Government will still have its businesses, Eustace said, adding that the state, however, needs to give a push to the private sector to contribute to the development of the country.
The nation’s problems, he said, can’t be solved unless the private sector is involved.
He said he was confident that the NDP has a team with a broad range of training and skills who it can assign to have responsibility for certain areas of the development of the country.
“I need not say that we have enough people with the experience and qualification…” he said.
He said the NDP would create about 500 jobs in the information communications technology section in its first year in office.
The party will also focus on healthcare.
Health care, Eustace said, encourages investment in the country and helps bring jobs, because people who invest want a climate where they know they have a good health service.
Eustace also restated the NDP’s planned three-pronged approach to remedying the health situation, namely promoting wellness, a national health insurance scheme, and a new hospital.
Eustace accused the ULP administration of treating the
Grenadines as if it were “part of a different world”.
He said residents of the Grenadines had to pay a “tax to go home”, a reference to the EC$1 levied on persons travelling to the Grenadines for mandatory use of the terminal at the ferry berth.
“That should have applied to people going to Georgetown too,” Eustace said in highlighting his opposition to the tax, which was removed some years ago.
“It is one state and you can’t discriminate against people in that way.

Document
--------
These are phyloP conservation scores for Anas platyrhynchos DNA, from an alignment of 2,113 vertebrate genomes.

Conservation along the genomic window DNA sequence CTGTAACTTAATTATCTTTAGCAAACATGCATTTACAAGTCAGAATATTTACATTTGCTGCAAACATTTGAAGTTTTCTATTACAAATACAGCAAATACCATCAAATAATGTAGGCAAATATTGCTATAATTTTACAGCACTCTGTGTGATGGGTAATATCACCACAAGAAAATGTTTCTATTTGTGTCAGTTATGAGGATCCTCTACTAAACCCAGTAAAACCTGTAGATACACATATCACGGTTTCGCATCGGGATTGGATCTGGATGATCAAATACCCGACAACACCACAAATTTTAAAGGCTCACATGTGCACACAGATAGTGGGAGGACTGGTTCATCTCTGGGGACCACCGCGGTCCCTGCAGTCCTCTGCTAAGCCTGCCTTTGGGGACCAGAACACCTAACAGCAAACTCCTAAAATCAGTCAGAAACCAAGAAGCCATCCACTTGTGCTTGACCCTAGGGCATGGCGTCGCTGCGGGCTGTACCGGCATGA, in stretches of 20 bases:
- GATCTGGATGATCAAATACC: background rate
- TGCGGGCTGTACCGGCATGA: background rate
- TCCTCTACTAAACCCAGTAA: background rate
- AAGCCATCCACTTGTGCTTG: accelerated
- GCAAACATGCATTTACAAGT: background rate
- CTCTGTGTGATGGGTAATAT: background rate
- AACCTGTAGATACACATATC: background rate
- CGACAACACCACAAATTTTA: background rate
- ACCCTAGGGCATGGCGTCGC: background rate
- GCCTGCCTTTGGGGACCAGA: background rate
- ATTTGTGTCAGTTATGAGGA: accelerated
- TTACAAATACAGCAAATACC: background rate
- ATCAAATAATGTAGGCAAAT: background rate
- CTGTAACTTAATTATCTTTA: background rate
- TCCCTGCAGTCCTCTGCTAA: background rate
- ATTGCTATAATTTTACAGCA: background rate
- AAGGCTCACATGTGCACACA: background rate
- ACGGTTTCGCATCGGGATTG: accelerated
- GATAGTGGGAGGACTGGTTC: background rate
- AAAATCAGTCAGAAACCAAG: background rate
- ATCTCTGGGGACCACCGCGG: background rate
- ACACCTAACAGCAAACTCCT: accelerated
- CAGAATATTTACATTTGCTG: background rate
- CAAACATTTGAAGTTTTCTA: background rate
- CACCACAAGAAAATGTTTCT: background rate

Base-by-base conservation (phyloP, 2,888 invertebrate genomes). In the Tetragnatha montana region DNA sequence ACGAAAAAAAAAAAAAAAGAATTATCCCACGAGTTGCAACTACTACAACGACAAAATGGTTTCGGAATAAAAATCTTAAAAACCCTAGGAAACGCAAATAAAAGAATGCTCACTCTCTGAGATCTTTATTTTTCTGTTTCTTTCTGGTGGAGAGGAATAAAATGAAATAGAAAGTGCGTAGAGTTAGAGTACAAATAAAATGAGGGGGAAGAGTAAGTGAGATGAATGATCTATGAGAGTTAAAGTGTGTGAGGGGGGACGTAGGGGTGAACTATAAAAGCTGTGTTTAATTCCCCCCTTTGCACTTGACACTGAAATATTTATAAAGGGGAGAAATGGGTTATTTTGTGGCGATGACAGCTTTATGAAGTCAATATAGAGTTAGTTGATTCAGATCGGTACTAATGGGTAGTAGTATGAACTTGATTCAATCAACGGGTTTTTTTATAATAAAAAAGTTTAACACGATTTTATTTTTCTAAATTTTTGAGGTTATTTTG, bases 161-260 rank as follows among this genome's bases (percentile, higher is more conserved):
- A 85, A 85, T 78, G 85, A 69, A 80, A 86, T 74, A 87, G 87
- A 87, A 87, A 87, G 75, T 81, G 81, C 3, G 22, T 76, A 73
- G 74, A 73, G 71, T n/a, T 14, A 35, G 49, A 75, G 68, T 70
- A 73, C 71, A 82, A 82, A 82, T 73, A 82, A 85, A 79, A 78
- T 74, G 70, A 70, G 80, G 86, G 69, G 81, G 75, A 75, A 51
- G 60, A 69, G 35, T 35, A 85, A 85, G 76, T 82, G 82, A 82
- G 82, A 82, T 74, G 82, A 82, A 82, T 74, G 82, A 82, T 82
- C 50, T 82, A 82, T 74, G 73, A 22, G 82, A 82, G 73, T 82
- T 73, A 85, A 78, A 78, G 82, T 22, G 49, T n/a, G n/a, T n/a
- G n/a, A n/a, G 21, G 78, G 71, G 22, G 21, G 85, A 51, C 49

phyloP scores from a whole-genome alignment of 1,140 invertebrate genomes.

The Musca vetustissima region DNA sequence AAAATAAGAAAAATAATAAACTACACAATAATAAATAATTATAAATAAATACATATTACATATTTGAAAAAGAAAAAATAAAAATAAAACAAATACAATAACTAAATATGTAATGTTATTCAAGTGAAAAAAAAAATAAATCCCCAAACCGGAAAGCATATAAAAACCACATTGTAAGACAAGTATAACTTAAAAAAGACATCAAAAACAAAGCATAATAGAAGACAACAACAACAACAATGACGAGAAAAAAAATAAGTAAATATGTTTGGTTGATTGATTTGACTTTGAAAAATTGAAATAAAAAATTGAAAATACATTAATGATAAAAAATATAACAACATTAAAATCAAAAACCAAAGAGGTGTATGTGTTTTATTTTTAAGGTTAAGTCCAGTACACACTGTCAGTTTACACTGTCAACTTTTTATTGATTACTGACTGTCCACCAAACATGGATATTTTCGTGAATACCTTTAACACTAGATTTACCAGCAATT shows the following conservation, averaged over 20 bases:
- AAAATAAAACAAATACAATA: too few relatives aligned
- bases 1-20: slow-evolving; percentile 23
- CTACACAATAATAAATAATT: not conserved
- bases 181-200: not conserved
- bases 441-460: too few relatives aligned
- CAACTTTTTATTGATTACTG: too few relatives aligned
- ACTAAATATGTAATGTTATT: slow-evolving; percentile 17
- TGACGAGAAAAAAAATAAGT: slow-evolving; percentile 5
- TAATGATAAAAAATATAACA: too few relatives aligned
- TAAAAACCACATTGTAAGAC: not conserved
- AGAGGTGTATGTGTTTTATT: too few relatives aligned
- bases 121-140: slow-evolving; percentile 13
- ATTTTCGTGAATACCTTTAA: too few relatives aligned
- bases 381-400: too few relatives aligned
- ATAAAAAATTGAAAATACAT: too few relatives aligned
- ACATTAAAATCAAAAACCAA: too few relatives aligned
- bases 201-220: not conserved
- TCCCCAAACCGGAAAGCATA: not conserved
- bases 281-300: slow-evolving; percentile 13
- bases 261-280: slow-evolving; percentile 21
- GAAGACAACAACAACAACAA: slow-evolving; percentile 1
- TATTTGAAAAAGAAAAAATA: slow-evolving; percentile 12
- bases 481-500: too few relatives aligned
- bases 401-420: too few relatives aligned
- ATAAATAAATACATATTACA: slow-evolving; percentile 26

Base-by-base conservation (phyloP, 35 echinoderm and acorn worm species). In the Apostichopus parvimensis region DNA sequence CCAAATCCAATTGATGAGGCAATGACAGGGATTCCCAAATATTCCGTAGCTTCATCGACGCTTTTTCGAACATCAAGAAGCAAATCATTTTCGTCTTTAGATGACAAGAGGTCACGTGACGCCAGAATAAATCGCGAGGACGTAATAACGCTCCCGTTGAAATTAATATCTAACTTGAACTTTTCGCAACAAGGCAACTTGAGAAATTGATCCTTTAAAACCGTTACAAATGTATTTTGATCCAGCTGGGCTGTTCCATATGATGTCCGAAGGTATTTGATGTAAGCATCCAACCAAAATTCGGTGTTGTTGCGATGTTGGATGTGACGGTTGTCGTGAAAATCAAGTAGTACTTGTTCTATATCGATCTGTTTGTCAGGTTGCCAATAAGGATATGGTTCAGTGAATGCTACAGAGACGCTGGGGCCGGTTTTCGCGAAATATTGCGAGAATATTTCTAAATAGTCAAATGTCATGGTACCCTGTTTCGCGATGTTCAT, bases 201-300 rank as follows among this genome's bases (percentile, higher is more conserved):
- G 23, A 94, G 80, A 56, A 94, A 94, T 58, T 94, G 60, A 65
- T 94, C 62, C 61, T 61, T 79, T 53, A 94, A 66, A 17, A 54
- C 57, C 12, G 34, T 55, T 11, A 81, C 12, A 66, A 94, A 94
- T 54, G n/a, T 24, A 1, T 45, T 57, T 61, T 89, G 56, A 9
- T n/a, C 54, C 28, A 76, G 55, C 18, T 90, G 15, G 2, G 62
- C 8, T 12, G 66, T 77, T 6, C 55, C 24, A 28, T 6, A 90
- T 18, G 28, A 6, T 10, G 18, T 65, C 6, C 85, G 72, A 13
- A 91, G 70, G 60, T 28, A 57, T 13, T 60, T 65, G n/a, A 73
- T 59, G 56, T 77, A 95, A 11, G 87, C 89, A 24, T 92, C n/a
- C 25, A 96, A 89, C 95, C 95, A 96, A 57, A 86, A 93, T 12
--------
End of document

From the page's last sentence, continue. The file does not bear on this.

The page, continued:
“And apart from that, that is our Gibraltar. The Grenadines has remained very faithful to the New Democratic Party over the years,” he said of the Northern and Southern Grenadines, which have continued to vote the NDP, including in 2001 and 2005, when the ULP won all but one of the seats in St. Vincent.
In tourism, Eustace said SVG is the one of some 18 countries in the Caribbean that had a fall off in stay-over visitors last year.
“So, they are playing the fool. The director of tourism is talking a lot of crap, very often,” he said.
The tourism industry, Eustace said, offers a lot of jobs and the NDP believes that the country has reached the point where it needs to spend a little more time on tourism activity in North Leeward.
He said that Daniel Cummings, MP for West Kingstown, an opposition MP, had raised a long ago the question of taking a cable car over La Soufriere volcano as a tourism attraction.
Eustace, however, said that to do so, the country must be able to move people from Kingstown to Chateaubelair, adding that there is also need to probably have a smaller cruise ship berth in North Leeward so that persons coming down the island chain can stay over there, see some of the sites there then come down to Kingstown or the Grenadines.
Fast boats will take visitors who arrive in Kingstown to North Leeward to use the cable car facility.
Eustace, however, said that, more and more, the fiscal situation of the government is preventing tourism from operating properly.
He said that the Tourism Authority has received only EC$3 million of its EC$13 million budget, adding that the budgetary shortfall is responsible for the decline in the tourism industry.
Eustace also reiterated that the NDP will change the structure and operations of embassies overseas to ensure they are staffed by persons trained in trade and investment to try and attract investments in SVG.
The small Democratic Republican Party launched its manifesto Wednesday night. The ruling Unity Labour Party and SVG Green Party are yet to launch their manifestos.